I’m preparing to take flight, both literally and perhaps metaphorically, when I head off to a conference several hundred miles from home day after tomorrow. Because I work full time and travel by either car or train would be both inconvenient and slow, I’m left facing one of my worst fears….flying! I’m not so immobilized by the experience that I can’t do it; indeed, if I want to get some place badly enough, I’ll readily (if not happily) book a flight. But I tend to have both Dramamine and prayers at the ready, and am always flashing a much bigger smile at the end of the flight than at the beginning.
Perhaps I started flying too late; I didn’t board my first plane until spring break of my freshman year in college. I was flying to the Midwest with a good friend to meet her family and savor farm life for a few days, and–being moderately neurotic even then–was nervous. This was only compounded when my always helpful pal looked out the plane’s window in flight, did a double take, and then looked at me, eyes wide, and announced that she’d seen a small hairy creature tinkering with the plane’s wing. Yes, it was the scenario most of us are familiar with from “The Twilight Zone” (both t.v. show and movie). Thanks, Cyndy, for reminding me of that frightening scene mid-flight….exactly what I needed!
Things didn’t improve much five years later, the next time I flew, as I traveled from Minneapolis to Virginia for the holidays. By this time I was married and had the security of a fellow passenger in the adjoining seat who was calm, loving, and, alas, asleep. Though he wasn’t much more experienced in the air than me, my husband was adroit at falling asleep most any time and place the urge hit him. So, as I sat rigidly trying to read while simultaneously keeping the plane aloft by not shifting even the tiniest bit (a little known physics phenomena and surely expected of all passengers), he dozed happily. I was sure all was lost when the plane began to experience turbulence. As the cabin wobbled, so did my stomach, and my heart dropped precipitously when the man in the seat ahead of us–a priest–stood up. Fully convinced that the end was upon us, strains of “Nearer my God to Thee” ran through my head and I smiled sadly at my sleeping spouse…we were too young to die! Fortunately for all concerned, the plane’s erratic motion stopped about then and the priest continued his path down the small aisle to the bathroom. Evidently nature, not God, had prompted him to stand at precisely that moment.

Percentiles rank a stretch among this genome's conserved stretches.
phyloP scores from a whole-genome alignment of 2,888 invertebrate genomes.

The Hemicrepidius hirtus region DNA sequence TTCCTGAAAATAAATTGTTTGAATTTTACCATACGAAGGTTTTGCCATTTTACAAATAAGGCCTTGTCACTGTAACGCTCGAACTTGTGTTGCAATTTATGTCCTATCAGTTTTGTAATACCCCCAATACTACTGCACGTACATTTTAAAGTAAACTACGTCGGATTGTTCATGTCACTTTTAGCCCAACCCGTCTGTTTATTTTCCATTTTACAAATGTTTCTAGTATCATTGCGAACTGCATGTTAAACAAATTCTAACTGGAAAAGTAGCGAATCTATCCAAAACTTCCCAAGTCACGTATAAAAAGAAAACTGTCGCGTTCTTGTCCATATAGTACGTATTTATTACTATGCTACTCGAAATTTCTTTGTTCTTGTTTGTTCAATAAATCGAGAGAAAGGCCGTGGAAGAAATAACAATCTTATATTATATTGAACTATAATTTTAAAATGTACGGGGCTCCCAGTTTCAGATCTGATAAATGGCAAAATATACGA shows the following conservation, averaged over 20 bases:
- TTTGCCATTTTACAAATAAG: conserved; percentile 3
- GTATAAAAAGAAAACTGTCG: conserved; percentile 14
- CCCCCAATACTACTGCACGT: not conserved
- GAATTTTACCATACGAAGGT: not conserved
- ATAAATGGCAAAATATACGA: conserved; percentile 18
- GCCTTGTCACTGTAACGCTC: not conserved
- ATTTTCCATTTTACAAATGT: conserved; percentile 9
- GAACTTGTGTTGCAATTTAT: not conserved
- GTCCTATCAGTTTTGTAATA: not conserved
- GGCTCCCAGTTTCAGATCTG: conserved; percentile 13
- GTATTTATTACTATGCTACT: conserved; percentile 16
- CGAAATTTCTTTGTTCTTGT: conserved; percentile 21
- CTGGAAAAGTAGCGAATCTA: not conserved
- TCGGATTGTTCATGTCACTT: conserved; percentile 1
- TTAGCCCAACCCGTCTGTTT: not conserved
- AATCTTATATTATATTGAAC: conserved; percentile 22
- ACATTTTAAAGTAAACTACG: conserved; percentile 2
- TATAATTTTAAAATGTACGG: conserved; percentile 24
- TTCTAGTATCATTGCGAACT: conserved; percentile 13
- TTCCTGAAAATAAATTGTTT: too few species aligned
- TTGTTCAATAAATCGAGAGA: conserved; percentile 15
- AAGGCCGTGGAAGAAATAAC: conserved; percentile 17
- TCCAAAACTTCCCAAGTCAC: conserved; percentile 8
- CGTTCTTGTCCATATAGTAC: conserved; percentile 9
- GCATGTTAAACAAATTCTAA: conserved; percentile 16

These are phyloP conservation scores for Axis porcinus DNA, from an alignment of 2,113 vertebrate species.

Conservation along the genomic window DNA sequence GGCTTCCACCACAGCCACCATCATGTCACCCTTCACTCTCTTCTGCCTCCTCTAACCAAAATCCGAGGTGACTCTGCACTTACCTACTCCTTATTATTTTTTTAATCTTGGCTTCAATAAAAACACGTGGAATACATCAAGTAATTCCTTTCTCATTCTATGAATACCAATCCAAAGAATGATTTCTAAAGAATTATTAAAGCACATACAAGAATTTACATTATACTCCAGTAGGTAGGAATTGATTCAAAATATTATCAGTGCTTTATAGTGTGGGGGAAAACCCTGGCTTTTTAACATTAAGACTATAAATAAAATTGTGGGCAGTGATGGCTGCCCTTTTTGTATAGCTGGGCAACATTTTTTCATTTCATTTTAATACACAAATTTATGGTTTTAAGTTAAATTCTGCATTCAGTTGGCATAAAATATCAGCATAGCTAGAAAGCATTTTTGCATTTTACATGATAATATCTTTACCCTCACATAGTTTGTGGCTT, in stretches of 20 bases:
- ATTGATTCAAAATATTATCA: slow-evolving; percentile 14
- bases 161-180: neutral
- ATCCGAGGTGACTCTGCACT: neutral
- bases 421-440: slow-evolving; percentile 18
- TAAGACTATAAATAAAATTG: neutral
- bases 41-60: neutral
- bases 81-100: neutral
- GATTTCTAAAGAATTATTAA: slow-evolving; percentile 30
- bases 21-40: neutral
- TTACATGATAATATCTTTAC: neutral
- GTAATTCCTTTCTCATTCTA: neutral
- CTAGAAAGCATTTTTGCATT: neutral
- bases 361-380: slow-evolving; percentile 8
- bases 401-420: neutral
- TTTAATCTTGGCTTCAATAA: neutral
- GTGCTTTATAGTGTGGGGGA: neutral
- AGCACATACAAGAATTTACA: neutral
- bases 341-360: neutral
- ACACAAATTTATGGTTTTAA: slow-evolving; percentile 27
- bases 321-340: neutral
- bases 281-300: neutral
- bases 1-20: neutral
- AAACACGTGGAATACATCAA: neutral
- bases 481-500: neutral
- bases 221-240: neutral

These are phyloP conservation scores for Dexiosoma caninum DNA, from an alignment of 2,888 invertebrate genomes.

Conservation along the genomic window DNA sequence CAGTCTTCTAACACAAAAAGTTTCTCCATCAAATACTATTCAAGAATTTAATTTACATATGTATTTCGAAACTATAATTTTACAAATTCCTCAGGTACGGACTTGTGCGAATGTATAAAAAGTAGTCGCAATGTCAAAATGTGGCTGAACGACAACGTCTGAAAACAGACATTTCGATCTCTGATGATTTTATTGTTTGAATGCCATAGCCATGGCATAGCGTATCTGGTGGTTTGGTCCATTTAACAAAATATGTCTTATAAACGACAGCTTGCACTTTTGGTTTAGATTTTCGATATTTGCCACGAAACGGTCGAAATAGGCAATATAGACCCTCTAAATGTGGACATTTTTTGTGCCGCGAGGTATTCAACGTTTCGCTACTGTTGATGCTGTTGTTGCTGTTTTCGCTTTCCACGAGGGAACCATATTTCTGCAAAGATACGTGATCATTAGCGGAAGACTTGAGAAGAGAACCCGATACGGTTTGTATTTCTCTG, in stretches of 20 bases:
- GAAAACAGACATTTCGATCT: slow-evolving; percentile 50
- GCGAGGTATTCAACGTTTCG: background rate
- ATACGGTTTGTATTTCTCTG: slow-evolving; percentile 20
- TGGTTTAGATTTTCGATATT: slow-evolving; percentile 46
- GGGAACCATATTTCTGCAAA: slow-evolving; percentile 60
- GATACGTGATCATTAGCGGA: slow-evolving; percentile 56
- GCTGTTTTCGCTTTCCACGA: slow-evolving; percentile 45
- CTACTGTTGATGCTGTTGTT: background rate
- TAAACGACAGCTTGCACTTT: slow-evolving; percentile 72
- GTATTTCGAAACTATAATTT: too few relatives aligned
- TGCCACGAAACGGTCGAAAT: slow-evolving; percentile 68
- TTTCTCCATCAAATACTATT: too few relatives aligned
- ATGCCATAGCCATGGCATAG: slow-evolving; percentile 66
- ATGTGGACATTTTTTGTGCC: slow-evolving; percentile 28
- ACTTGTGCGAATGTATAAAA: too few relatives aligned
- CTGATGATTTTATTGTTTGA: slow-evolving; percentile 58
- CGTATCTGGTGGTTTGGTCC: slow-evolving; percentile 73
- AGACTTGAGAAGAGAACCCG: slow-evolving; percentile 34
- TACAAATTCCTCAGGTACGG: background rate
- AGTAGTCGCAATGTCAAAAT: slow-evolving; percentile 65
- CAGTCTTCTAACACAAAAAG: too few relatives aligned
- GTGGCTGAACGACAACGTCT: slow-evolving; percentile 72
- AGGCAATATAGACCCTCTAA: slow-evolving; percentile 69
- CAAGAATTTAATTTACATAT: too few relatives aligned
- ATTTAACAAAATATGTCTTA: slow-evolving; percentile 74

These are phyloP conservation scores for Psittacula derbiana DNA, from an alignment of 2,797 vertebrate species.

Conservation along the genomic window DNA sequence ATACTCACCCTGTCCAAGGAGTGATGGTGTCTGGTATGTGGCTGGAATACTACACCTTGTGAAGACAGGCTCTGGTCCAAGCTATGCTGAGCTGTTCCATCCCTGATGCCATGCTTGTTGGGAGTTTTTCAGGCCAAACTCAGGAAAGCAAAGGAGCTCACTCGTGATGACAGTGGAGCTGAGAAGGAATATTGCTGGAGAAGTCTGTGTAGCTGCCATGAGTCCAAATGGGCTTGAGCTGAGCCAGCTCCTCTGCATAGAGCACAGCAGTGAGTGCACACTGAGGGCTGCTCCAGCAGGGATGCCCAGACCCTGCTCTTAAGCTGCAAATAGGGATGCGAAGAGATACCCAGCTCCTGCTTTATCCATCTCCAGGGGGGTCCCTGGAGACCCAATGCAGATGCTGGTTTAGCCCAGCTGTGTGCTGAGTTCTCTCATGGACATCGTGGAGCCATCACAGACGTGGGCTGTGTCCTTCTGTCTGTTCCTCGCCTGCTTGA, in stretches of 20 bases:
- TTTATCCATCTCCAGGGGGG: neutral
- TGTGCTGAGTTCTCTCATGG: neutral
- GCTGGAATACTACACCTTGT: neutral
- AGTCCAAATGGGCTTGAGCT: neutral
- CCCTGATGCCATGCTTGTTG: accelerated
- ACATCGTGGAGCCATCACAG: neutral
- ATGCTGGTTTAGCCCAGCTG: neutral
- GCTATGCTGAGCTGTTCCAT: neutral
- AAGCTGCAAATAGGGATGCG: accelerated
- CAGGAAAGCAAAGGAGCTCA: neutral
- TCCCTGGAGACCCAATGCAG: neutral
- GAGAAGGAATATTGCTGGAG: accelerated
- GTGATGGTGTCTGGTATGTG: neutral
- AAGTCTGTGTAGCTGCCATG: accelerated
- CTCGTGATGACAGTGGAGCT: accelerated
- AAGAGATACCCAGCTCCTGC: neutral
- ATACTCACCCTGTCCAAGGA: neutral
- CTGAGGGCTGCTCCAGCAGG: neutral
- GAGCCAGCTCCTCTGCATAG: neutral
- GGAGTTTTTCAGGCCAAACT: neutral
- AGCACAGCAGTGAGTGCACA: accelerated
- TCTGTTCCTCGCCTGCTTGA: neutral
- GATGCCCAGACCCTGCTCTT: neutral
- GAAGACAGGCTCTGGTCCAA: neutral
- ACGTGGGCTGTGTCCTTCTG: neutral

I think the tiny planes affectionately known as “puddle jumpers” by those who can joke about such things frighten me the most. It seems to me that the small amount of metal surrounding us while flying in them simply can’t be enough to ward off thunderstorms, errant flocks of birds, or any of the other horrible mishaps that could easily ruin one’s trip (or life, for that matter). Moreover, I have to smile when the one attendant on these flying Cracker Jack boxes admonishes the passengers to “Not congregate in the aisles.” Trust me, it’s nearly impossible to walk in the aisles (Exhibit A: The passengers’ hips that bump you as they make their way to the bathroom), let alone gather in small groups to exchange travel stories.
Until jet pods such as those used by the Jetsons can make travel instantaneous, however, I am stuck with boarding planes occasionally. I’ve managed to develop an aptitude for feigning sleep during both take off and landing (the two scariest times for me) when I’m actually praying, discerning when my fellow sardined seat mate simply isn’t interested in my random chit chat, and empathizing with parents of screaming toddlers, no matter how they might make my head hurt. I just hope all who travel with me will be equally tolerant as I step off the plane and kiss the ground upon arrival; after all, if it’s good enough for the Pope, it’s good enough for me….